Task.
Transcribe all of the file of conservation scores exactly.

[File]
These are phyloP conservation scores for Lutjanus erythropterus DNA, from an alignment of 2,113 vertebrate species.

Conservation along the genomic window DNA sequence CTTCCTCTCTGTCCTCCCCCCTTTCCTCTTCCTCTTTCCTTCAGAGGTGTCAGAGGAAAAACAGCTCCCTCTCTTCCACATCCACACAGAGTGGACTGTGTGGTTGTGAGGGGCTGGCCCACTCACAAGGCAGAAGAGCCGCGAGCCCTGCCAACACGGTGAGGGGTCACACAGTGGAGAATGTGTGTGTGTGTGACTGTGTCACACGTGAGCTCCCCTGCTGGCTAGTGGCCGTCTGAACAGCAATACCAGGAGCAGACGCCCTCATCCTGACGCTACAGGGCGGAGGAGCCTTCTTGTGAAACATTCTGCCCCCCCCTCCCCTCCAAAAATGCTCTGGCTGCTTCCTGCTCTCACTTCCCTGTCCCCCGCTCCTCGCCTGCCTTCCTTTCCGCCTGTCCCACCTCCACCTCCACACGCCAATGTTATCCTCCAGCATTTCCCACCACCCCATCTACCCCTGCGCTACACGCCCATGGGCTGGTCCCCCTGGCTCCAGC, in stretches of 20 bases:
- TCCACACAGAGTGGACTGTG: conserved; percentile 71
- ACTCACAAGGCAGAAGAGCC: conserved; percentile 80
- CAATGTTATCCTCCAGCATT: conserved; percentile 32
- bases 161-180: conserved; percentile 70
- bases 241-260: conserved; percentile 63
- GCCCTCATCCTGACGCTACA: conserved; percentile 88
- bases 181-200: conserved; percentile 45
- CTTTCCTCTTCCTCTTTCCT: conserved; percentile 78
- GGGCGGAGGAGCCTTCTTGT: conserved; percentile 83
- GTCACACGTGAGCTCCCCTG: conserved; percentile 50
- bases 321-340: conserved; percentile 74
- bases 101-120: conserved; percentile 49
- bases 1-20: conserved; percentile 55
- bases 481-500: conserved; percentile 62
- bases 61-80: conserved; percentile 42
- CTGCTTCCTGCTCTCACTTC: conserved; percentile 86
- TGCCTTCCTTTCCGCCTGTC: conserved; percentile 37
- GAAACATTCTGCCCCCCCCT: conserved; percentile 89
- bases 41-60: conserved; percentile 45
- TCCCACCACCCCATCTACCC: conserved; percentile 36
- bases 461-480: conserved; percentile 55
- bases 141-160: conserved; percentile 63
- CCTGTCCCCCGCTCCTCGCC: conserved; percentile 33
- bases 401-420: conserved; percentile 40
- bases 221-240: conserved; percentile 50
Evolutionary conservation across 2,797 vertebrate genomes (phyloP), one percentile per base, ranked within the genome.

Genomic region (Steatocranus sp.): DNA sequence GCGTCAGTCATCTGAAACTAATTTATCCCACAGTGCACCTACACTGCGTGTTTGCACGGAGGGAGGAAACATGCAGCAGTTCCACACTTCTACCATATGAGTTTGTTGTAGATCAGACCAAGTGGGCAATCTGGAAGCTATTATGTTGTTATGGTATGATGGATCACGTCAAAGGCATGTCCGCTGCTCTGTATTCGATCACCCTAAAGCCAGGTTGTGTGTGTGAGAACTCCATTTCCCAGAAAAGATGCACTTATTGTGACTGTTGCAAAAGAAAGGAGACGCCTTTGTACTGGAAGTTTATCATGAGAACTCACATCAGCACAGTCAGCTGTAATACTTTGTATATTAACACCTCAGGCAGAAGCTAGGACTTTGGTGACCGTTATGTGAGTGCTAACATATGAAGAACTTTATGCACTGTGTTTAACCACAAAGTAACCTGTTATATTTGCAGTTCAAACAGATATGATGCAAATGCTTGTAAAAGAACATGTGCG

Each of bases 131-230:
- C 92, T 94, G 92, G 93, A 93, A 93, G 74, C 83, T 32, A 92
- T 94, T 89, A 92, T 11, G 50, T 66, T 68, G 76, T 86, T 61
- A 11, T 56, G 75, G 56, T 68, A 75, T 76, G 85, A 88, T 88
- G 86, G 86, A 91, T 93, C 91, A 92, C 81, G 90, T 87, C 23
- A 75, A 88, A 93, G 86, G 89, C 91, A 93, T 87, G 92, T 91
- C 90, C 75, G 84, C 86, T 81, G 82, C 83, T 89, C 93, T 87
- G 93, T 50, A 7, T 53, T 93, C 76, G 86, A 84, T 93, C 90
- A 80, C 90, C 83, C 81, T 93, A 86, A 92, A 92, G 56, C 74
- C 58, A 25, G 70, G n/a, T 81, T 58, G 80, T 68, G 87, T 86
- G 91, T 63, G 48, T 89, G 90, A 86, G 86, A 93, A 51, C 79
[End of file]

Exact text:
These are phyloP conservation scores for Lutjanus erythropterus DNA, from an alignment of 2,113 vertebrate species.

Conservation along the genomic window DNA sequence CTTCCTCTCTGTCCTCCCCCCTTTCCTCTTCCTCTTTCCTTCAGAGGTGTCAGAGGAAAAACAGCTCCCTCTCTTCCACATCCACACAGAGTGGACTGTGTGGTTGTGAGGGGCTGGCCCACTCACAAGGCAGAAGAGCCGCGAGCCCTGCCAACACGGTGAGGGGTCACACAGTGGAGAATGTGTGTGTGTGTGACTGTGTCACACGTGAGCTCCCCTGCTGGCTAGTGGCCGTCTGAACAGCAATACCAGGAGCAGACGCCCTCATCCTGACGCTACAGGGCGGAGGAGCCTTCTTGTGAAACATTCTGCCCCCCCCTCCCCTCCAAAAATGCTCTGGCTGCTTCCTGCTCTCACTTCCCTGTCCCCCGCTCCTCGCCTGCCTTCCTTTCCGCCTGTCCCACCTCCACCTCCACACGCCAATGTTATCCTCCAGCATTTCCCACCACCCCATCTACCCCTGCGCTACACGCCCATGGGCTGGTCCCCCTGGCTCCAGC, in stretches of 20 bases:
- TCCACACAGAGTGGACTGTG: conserved; percentile 71
- ACTCACAAGGCAGAAGAGCC: conserved; percentile 80
- CAATGTTATCCTCCAGCATT: conserved; percentile 32
- bases 161-180: conserved; percentile 70
- bases 241-260: conserved; percentile 63
- GCCCTCATCCTGACGCTACA: conserved; percentile 88
- bases 181-200: conserved; percentile 45
- CTTTCCTCTTCCTCTTTCCT: conserved; percentile 78
- GGGCGGAGGAGCCTTCTTGT: conserved; percentile 83
- GTCACACGTGAGCTCCCCTG: conserved; percentile 50
- bases 321-340: conserved; percentile 74
- bases 101-120: conserved; percentile 49
- bases 1-20: conserved; percentile 55
- bases 481-500: conserved; percentile 62
- bases 61-80: conserved; percentile 42
- CTGCTTCCTGCTCTCACTTC: conserved; percentile 86
- TGCCTTCCTTTCCGCCTGTC: conserved; percentile 37
- GAAACATTCTGCCCCCCCCT: conserved; percentile 89
- bases 41-60: conserved; percentile 45
- TCCCACCACCCCATCTACCC: conserved; percentile 36
- bases 461-480: conserved; percentile 55
- bases 141-160: conserved; percentile 63
- CCTGTCCCCCGCTCCTCGCC: conserved; percentile 33
- bases 401-420: conserved; percentile 40
- bases 221-240: conserved; percentile 50
Evolutionary conservation across 2,797 vertebrate genomes (phyloP), one percentile per base, ranked within the genome.

Genomic region (Steatocranus sp.): DNA sequence GCGTCAGTCATCTGAAACTAATTTATCCCACAGTGCACCTACACTGCGTGTTTGCACGGAGGGAGGAAACATGCAGCAGTTCCACACTTCTACCATATGAGTTTGTTGTAGATCAGACCAAGTGGGCAATCTGGAAGCTATTATGTTGTTATGGTATGATGGATCACGTCAAAGGCATGTCCGCTGCTCTGTATTCGATCACCCTAAAGCCAGGTTGTGTGTGTGAGAACTCCATTTCCCAGAAAAGATGCACTTATTGTGACTGTTGCAAAAGAAAGGAGACGCCTTTGTACTGGAAGTTTATCATGAGAACTCACATCAGCACAGTCAGCTGTAATACTTTGTATATTAACACCTCAGGCAGAAGCTAGGACTTTGGTGACCGTTATGTGAGTGCTAACATATGAAGAACTTTATGCACTGTGTTTAACCACAAAGTAACCTGTTATATTTGCAGTTCAAACAGATATGATGCAAATGCTTGTAAAAGAACATGTGCG

Each of bases 131-230:
- C 92, T 94, G 92, G 93, A 93, A 93, G 74, C 83, T 32, A 92
- T 94, T 89, A 92, T 11, G 50, T 66, T 68, G 76, T 86, T 61
- A 11, T 56, G 75, G 56, T 68, A 75, T 76, G 85, A 88, T 88
- G 86, G 86, A 91, T 93, C 91, A 92, C 81, G 90, T 87, C 23
- A 75, A 88, A 93, G 86, G 89, C 91, A 93, T 87, G 92, T 91
- C 90, C 75, G 84, C 86, T 81, G 82, C 83, T 89, C 93, T 87
- G 93, T 50, A 7, T 53, T 93, C 76, G 86, A 84, T 93, C 90
- A 80, C 90, C 83, C 81, T 93, A 86, A 92, A 92, G 56, C 74
- C 58, A 25, G 70, G n/a, T 81, T 58, G 80, T 68, G 87, T 86
- G 91, T 63, G 48, T 89, G 90, A 86, G 86, A 93, A 51, C 79